These development personnel seem to be hiding from their donors. They don’t want to be found or contacted. I realize they may be hiding from spammers, but they’re also hiding from their donors, which isn’t a good thing.

What if someone wants to make a big gift to your organization and wants to talk about it,, but cant’ find the right person to call or email? They might just give up and give that money to another organization.

Don’t hide from your donors.  Make it easy for them to find and contact you.

Copyright 2019 Allegiant Direct, Inc.

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12 Ways to Annoy Donors and Prospects (Part 10)

By Wayne Gurley
President & Creative Director

10:  Leaving your return address, web address and phone number off your reply slip.

(Sarcasm alert:) Believe it or not, some people don’t hang on to the deathless prose in your letter, or the carefully designed outside envelope with photo, graphic and teaser copy.

They often throw these pieces away after they’ve seen them, and only retain the reply slip.

Sometimes they toss the reply envelope or BRE, too. So if you don’t include your organization’s physical address on the reply slip, how will they know how to send it back to you?

If you don’t include your phone number or web address, how can they call or visit your site to get your physical address or instead make an online gift?

What if they have a question about your organization and there’s no way to contact you?

Make sure your pertinent information is on every piece in your direct mail package.  Every piece.

Copyright 2019 Allegiant Direct, Inc.

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12 Ways to Annoy Donors and Prospects (Part 9)

By Wayne Gurley
President & Creative Director

9. Acknowledging a donor’s gift inappropriately or not soon enough.

Be sure and acknowledge or thank a donor for his or her gift within 24 – 48 hours of its receipt.

If the gift is small (under $10), a receipt is perfectly acceptable. Anything above $10 or $15 should probably be acknowledged by a letter.

Bigger gifts, generally starting at $100+, should get a letter and/or a phone call from someone at the organization.

Copyright 2019 Allegiant Direct, Inc.


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12 Ways to Annoy Donors and Prospects (Part 8)

By Wayne Gurley
President & Creative Director

8. Using a pre-printed indicia on your outside envelope instead of a live stamp or meter imprint.

This is a close cousin to the previous post (#7). A pre-printed indicia tells the recipient “this letter isn’t very important, or we would have spent a little more money on a live stamp to send it to you.”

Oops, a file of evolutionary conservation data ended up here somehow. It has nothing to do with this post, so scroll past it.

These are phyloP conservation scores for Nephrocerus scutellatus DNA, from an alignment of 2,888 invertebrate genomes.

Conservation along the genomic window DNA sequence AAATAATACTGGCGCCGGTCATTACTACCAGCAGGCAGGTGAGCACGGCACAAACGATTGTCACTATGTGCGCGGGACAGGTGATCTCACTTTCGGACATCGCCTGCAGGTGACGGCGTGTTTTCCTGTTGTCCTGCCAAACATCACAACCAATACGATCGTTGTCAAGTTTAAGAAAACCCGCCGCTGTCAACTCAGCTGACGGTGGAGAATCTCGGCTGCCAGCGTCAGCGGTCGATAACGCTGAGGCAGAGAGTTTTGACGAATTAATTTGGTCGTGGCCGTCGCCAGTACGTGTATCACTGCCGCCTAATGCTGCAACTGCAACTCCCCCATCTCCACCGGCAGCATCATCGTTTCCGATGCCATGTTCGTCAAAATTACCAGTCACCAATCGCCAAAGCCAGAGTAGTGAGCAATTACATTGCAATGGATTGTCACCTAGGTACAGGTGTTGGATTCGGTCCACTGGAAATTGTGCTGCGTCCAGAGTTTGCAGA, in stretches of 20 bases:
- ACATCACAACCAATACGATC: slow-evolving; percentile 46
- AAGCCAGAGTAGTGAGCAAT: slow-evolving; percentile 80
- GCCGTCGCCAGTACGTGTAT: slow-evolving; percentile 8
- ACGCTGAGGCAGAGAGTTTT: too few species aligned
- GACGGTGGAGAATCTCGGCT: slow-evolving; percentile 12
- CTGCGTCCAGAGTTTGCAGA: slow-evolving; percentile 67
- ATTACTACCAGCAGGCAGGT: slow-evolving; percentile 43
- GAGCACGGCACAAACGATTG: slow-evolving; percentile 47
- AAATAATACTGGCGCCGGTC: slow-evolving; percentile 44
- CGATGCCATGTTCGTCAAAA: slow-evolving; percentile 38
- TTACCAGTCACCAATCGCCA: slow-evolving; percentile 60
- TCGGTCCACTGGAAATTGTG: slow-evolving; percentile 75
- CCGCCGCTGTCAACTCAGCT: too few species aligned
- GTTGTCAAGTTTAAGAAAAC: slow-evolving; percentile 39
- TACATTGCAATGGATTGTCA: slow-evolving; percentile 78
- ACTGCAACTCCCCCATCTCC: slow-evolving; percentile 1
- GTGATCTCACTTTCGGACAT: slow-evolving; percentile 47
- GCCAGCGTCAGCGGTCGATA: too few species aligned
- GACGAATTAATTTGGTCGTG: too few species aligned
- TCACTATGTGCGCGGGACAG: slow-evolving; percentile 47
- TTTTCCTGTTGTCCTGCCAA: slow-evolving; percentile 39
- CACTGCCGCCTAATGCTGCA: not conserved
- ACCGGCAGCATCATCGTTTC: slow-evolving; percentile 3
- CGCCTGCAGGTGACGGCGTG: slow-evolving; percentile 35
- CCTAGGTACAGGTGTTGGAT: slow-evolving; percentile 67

Aways use a non-profit live stamp if you can. If not, then use a really good-looking meter imprint which is almost indistinguishable from a first class meter imprint. The stamp will probably work better, though.

Copyright 2019 Allegiant Direct, Inc.

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12 Ways to Annoy Donors and Prospects (Part 7)

By Wayne Gurley
President & Creative Director

7. Using a mailing label on your outside envelope instead of personalizing it.

Nothing screams “junk mail” quite as loudly as a mailing label on a fund-raising letter.

If you can’t afford quality personalization on a closed face carrier, then use a window envelope.

Copyright 2019 Allegiant Direct, Inc.

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12 Ways to Annoy Donors and Prospects (Part 6)

By Wayne Gurley
President & Creative Director

6. Using “Dear Friend” in a personalized letter instead of “Dear [First Name.]”

If you can’t determine an accurate salutation in a personalized letter (such as Mr., Ms., Mrs. or Miss), then just use Dear “First Name” instead of “Dear Friend.”

Some organizations don’t like this because it seems they’re being too familiar with their readers and wouldn’t call them by their first name unless they really knew them personally.

But to me, “Dear Friend” is highly impersonal. I almost never use it unless I’m not using personalization at all. In my view, accuracy is more important than being overly familiar or too personal.

Using “Dear [First Name]” is the most accurate way of personalizing when you don’t have an accurate salutation. (And don’t use Mrs. or Miss unless you’re sure of a woman’s marital status. (Ms.is broadly acceptable for a woman whose marital status is unknown.)

Copyright 2019 Allegiant Direct, Inc.